Russell should be recognized as transformative not only because he recognized the genius of Frege and Wittgenstein, or because he put forth a logical edifice with A. N. Whitehead that attempted to create the logical equivalence to Euclid's Elements, but because through his interest in paradox in language, he explored how logic relies on language and grew the symbolization of language that Frege had started with his simple formal systems. Russell's work in sets and particularly his type theory created a model for building language systems that is used for mathematical logic, computability theory, and modern computer languages today. The intersection of mathematics and logic, central to the logicist project, is fundamentally one of language. Kleene, Church, Turing, and Goedel were the sorts of men who combined math and logic in the same way that Mauchly and Eckert built physical systems that automated math and logic. The modern computer runs on an ALU, an arithmetic-logic unit. Thus, analytic philosophers have not only explored syntax, they have built machines that have elevated syntax to a medium of art, and if the computer scientists Newell and Simon are to be believed, the essence of intelligence itself. Computers are nothing more than the embodiment of the language of mathematical logic. This is about as far removed from the concerns of the Continental philosophers as one can get.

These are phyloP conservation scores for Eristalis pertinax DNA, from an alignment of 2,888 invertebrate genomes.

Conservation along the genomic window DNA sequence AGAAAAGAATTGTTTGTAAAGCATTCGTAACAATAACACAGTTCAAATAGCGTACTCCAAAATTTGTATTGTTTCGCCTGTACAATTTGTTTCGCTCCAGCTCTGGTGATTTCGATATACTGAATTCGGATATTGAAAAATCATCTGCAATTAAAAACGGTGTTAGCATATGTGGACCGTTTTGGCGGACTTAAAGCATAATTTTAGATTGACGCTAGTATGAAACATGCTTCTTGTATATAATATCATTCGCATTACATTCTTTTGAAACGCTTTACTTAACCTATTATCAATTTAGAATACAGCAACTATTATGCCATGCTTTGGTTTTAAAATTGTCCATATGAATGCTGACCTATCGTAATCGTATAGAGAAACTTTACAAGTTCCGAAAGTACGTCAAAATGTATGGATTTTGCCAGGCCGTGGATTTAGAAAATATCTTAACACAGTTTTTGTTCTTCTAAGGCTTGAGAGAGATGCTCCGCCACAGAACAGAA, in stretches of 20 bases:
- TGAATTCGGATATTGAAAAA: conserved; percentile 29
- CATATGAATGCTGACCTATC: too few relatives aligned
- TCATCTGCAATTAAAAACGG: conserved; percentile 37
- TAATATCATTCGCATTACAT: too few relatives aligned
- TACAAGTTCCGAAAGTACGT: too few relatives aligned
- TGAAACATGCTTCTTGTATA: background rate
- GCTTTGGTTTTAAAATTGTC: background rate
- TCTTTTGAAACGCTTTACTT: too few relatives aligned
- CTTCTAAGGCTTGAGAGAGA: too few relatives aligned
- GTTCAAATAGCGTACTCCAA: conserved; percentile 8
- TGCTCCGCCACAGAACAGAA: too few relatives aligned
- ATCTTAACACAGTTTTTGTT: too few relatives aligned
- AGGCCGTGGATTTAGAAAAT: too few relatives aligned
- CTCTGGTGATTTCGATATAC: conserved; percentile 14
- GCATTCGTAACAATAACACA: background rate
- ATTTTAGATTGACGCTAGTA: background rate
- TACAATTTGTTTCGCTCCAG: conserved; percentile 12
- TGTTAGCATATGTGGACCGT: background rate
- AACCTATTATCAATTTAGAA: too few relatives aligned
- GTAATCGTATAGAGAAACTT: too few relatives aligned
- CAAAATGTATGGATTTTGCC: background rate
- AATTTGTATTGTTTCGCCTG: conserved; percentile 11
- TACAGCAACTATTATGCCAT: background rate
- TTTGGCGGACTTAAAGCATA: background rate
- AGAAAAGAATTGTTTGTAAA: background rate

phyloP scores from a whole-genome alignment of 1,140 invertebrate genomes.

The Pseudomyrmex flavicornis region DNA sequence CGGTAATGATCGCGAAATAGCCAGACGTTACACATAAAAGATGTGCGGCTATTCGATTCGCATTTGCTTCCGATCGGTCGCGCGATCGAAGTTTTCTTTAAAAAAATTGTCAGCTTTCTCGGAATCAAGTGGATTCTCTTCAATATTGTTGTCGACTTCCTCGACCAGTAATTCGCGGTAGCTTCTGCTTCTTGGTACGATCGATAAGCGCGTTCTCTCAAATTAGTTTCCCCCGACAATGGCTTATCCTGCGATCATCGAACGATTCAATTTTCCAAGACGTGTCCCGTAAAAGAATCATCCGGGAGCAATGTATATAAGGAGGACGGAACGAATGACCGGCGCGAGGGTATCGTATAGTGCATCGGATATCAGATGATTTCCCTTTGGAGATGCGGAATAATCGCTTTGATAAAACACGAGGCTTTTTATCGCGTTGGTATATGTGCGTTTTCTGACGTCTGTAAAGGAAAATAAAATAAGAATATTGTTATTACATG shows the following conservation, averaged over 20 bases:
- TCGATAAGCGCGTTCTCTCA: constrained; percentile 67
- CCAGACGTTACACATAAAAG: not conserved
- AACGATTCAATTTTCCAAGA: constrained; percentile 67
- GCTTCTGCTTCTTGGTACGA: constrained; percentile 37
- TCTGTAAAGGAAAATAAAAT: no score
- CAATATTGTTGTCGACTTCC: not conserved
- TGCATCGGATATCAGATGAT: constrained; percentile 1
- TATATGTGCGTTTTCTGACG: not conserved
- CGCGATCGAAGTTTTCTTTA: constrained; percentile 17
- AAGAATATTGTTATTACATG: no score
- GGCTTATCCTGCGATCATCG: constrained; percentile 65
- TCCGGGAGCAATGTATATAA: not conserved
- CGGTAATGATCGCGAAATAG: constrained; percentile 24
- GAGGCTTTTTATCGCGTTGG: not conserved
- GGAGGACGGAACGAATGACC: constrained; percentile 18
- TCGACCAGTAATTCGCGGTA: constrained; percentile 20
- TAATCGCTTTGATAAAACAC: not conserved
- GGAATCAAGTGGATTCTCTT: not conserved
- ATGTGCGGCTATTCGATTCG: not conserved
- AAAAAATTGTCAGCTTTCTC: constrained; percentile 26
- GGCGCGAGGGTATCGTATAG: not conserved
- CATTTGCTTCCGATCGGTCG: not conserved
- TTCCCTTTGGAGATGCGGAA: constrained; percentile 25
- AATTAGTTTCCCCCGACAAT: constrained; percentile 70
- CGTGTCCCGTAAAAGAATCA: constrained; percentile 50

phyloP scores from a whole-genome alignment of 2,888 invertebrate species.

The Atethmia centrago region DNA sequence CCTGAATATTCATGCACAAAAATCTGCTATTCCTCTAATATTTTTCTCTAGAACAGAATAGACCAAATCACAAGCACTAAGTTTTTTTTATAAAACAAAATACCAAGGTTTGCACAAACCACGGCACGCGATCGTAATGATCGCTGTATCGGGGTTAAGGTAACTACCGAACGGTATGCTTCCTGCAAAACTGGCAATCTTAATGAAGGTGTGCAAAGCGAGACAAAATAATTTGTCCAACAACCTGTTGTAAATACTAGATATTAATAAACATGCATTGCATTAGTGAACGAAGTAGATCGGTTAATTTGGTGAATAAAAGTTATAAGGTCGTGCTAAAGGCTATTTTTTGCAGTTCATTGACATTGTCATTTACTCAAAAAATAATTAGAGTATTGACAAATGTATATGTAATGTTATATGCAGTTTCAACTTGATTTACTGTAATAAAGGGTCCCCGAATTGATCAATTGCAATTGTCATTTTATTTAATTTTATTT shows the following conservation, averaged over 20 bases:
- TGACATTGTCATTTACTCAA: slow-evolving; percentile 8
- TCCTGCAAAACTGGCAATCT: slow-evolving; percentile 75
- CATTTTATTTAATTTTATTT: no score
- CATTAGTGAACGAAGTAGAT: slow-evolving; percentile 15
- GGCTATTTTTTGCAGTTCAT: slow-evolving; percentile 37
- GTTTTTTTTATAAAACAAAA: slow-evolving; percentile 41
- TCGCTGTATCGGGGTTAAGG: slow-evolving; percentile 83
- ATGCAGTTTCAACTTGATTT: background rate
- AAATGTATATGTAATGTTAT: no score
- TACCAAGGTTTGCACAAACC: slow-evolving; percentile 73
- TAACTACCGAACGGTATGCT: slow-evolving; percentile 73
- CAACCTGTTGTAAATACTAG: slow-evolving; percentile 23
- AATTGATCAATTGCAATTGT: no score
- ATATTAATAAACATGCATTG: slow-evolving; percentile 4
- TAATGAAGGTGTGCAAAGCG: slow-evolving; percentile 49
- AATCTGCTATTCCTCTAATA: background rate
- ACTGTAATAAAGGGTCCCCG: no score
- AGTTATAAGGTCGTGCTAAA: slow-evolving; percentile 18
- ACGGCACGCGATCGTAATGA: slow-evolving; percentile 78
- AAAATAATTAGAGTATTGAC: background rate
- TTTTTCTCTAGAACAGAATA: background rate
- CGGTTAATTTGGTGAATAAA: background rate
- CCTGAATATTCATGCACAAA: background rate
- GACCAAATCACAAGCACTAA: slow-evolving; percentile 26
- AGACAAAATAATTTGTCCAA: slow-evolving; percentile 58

While early Wittgenstein was part of this movement with his Tractatus Logico-Philosophicus, late Wittgenstein went in a different direction, and began, as the Continental philosophers do, to reflect on language as a social enterprise. Three major contributions to philosophy are his notions of family-resemblance of meaning, the private-language argument, and the language-game. Along with Austin, Strawson, and eventually Searle, a philosophy of language has emerged as a fully fledged field of inquiry that makes use of the insights of literature, anthropology, linguistics, and cognitive science to explore just what language is. And unlike the artificial languages of mathematical logic whose primary preoccupation is truth-valued semantics, that is where meaning is largely determined by truth itself, modern linguistics and the philosophy of language that surrounds it has a variety of theories of semantics, some orthodox, and others not. Thinkers like Chomsky, Lakoff, and Jackendoff have teased out a view of how the brain is related to meaning, truth, and grammar, and have a mountain of scientific research to speak from. Chomsky rekindled cognitivist perspective when the Academy was rife with behaviorists. Jackendoff has a conceptual model that interrelates syntax, semantics, phonology, and other aspects of language supported by cognitive neuroscience. Lakoff has philosophical speculations that attempt to reorient semantics beyond truth-conditional sentences and in bodily experience. In fact, the philosophy of mind has never been more preoccupied with language use.